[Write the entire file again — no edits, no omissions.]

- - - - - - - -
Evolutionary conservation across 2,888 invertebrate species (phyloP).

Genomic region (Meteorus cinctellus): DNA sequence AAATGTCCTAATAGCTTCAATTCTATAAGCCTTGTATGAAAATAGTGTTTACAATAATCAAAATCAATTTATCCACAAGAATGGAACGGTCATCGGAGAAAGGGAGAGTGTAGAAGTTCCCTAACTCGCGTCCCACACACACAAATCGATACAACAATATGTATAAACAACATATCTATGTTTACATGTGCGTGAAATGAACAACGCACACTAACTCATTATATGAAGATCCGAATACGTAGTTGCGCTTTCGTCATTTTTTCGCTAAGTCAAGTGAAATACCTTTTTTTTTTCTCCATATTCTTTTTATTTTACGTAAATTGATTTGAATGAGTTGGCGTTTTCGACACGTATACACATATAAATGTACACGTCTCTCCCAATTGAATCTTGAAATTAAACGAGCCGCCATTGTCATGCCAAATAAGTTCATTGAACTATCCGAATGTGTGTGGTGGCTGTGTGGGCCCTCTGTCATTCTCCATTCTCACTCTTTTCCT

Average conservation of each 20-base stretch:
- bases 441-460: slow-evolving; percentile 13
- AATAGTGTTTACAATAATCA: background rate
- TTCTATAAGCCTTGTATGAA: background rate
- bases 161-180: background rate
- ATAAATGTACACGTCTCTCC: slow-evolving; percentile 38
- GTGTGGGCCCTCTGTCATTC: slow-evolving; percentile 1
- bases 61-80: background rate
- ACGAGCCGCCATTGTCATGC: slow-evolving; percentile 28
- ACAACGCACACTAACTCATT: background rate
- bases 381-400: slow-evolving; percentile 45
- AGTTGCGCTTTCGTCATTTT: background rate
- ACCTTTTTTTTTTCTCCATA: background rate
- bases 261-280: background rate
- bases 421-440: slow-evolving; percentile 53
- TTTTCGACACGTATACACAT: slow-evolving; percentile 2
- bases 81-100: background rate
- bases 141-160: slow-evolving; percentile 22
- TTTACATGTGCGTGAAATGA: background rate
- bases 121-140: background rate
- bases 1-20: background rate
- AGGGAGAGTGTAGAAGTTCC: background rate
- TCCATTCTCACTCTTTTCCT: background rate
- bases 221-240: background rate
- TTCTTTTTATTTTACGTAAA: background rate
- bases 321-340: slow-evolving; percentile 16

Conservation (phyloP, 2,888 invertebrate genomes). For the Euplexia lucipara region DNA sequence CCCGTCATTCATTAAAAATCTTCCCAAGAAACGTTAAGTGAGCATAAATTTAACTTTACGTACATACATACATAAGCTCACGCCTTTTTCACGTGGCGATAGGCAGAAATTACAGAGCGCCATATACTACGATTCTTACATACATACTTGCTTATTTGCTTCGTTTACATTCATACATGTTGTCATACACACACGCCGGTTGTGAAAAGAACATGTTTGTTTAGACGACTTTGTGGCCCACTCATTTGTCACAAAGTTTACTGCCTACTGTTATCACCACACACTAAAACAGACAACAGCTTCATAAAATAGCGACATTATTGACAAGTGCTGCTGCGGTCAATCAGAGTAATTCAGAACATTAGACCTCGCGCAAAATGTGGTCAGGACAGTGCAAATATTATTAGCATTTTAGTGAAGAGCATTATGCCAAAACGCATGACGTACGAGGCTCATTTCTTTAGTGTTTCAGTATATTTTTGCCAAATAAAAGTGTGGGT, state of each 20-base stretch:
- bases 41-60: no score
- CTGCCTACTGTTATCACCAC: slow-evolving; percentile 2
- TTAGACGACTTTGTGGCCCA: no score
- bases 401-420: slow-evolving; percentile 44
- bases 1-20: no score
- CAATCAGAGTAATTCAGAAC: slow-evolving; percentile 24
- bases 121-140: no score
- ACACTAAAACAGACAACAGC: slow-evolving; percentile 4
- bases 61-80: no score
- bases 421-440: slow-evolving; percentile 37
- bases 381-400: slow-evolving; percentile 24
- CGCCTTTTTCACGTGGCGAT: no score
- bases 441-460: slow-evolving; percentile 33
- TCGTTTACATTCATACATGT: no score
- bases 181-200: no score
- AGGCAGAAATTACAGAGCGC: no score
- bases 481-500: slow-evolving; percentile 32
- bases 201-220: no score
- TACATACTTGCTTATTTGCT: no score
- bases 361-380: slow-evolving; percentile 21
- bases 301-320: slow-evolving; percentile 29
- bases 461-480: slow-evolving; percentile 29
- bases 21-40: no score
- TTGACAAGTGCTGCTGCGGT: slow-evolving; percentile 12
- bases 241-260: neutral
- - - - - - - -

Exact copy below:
Evolutionary conservation across 2,888 invertebrate species (phyloP).

Genomic region (Meteorus cinctellus): DNA sequence AAATGTCCTAATAGCTTCAATTCTATAAGCCTTGTATGAAAATAGTGTTTACAATAATCAAAATCAATTTATCCACAAGAATGGAACGGTCATCGGAGAAAGGGAGAGTGTAGAAGTTCCCTAACTCGCGTCCCACACACACAAATCGATACAACAATATGTATAAACAACATATCTATGTTTACATGTGCGTGAAATGAACAACGCACACTAACTCATTATATGAAGATCCGAATACGTAGTTGCGCTTTCGTCATTTTTTCGCTAAGTCAAGTGAAATACCTTTTTTTTTTCTCCATATTCTTTTTATTTTACGTAAATTGATTTGAATGAGTTGGCGTTTTCGACACGTATACACATATAAATGTACACGTCTCTCCCAATTGAATCTTGAAATTAAACGAGCCGCCATTGTCATGCCAAATAAGTTCATTGAACTATCCGAATGTGTGTGGTGGCTGTGTGGGCCCTCTGTCATTCTCCATTCTCACTCTTTTCCT

Average conservation of each 20-base stretch:
- bases 441-460: slow-evolving; percentile 13
- AATAGTGTTTACAATAATCA: background rate
- TTCTATAAGCCTTGTATGAA: background rate
- bases 161-180: background rate
- ATAAATGTACACGTCTCTCC: slow-evolving; percentile 38
- GTGTGGGCCCTCTGTCATTC: slow-evolving; percentile 1
- bases 61-80: background rate
- ACGAGCCGCCATTGTCATGC: slow-evolving; percentile 28
- ACAACGCACACTAACTCATT: background rate
- bases 381-400: slow-evolving; percentile 45
- AGTTGCGCTTTCGTCATTTT: background rate
- ACCTTTTTTTTTTCTCCATA: background rate
- bases 261-280: background rate
- bases 421-440: slow-evolving; percentile 53
- TTTTCGACACGTATACACAT: slow-evolving; percentile 2
- bases 81-100: background rate
- bases 141-160: slow-evolving; percentile 22
- TTTACATGTGCGTGAAATGA: background rate
- bases 121-140: background rate
- bases 1-20: background rate
- AGGGAGAGTGTAGAAGTTCC: background rate
- TCCATTCTCACTCTTTTCCT: background rate
- bases 221-240: background rate
- TTCTTTTTATTTTACGTAAA: background rate
- bases 321-340: slow-evolving; percentile 16

Conservation (phyloP, 2,888 invertebrate genomes). For the Euplexia lucipara region DNA sequence CCCGTCATTCATTAAAAATCTTCCCAAGAAACGTTAAGTGAGCATAAATTTAACTTTACGTACATACATACATAAGCTCACGCCTTTTTCACGTGGCGATAGGCAGAAATTACAGAGCGCCATATACTACGATTCTTACATACATACTTGCTTATTTGCTTCGTTTACATTCATACATGTTGTCATACACACACGCCGGTTGTGAAAAGAACATGTTTGTTTAGACGACTTTGTGGCCCACTCATTTGTCACAAAGTTTACTGCCTACTGTTATCACCACACACTAAAACAGACAACAGCTTCATAAAATAGCGACATTATTGACAAGTGCTGCTGCGGTCAATCAGAGTAATTCAGAACATTAGACCTCGCGCAAAATGTGGTCAGGACAGTGCAAATATTATTAGCATTTTAGTGAAGAGCATTATGCCAAAACGCATGACGTACGAGGCTCATTTCTTTAGTGTTTCAGTATATTTTTGCCAAATAAAAGTGTGGGT, state of each 20-base stretch:
- bases 41-60: no score
- CTGCCTACTGTTATCACCAC: slow-evolving; percentile 2
- TTAGACGACTTTGTGGCCCA: no score
- bases 401-420: slow-evolving; percentile 44
- bases 1-20: no score
- CAATCAGAGTAATTCAGAAC: slow-evolving; percentile 24
- bases 121-140: no score
- ACACTAAAACAGACAACAGC: slow-evolving; percentile 4
- bases 61-80: no score
- bases 421-440: slow-evolving; percentile 37
- bases 381-400: slow-evolving; percentile 24
- CGCCTTTTTCACGTGGCGAT: no score
- bases 441-460: slow-evolving; percentile 33
- TCGTTTACATTCATACATGT: no score
- bases 181-200: no score
- AGGCAGAAATTACAGAGCGC: no score
- bases 481-500: slow-evolving; percentile 32
- bases 201-220: no score
- TACATACTTGCTTATTTGCT: no score
- bases 361-380: slow-evolving; percentile 21
- bases 301-320: slow-evolving; percentile 29
- bases 461-480: slow-evolving; percentile 29
- bases 21-40: no score
- TTGACAAGTGCTGCTGCGGT: slow-evolving; percentile 12
- bases 241-260: neutral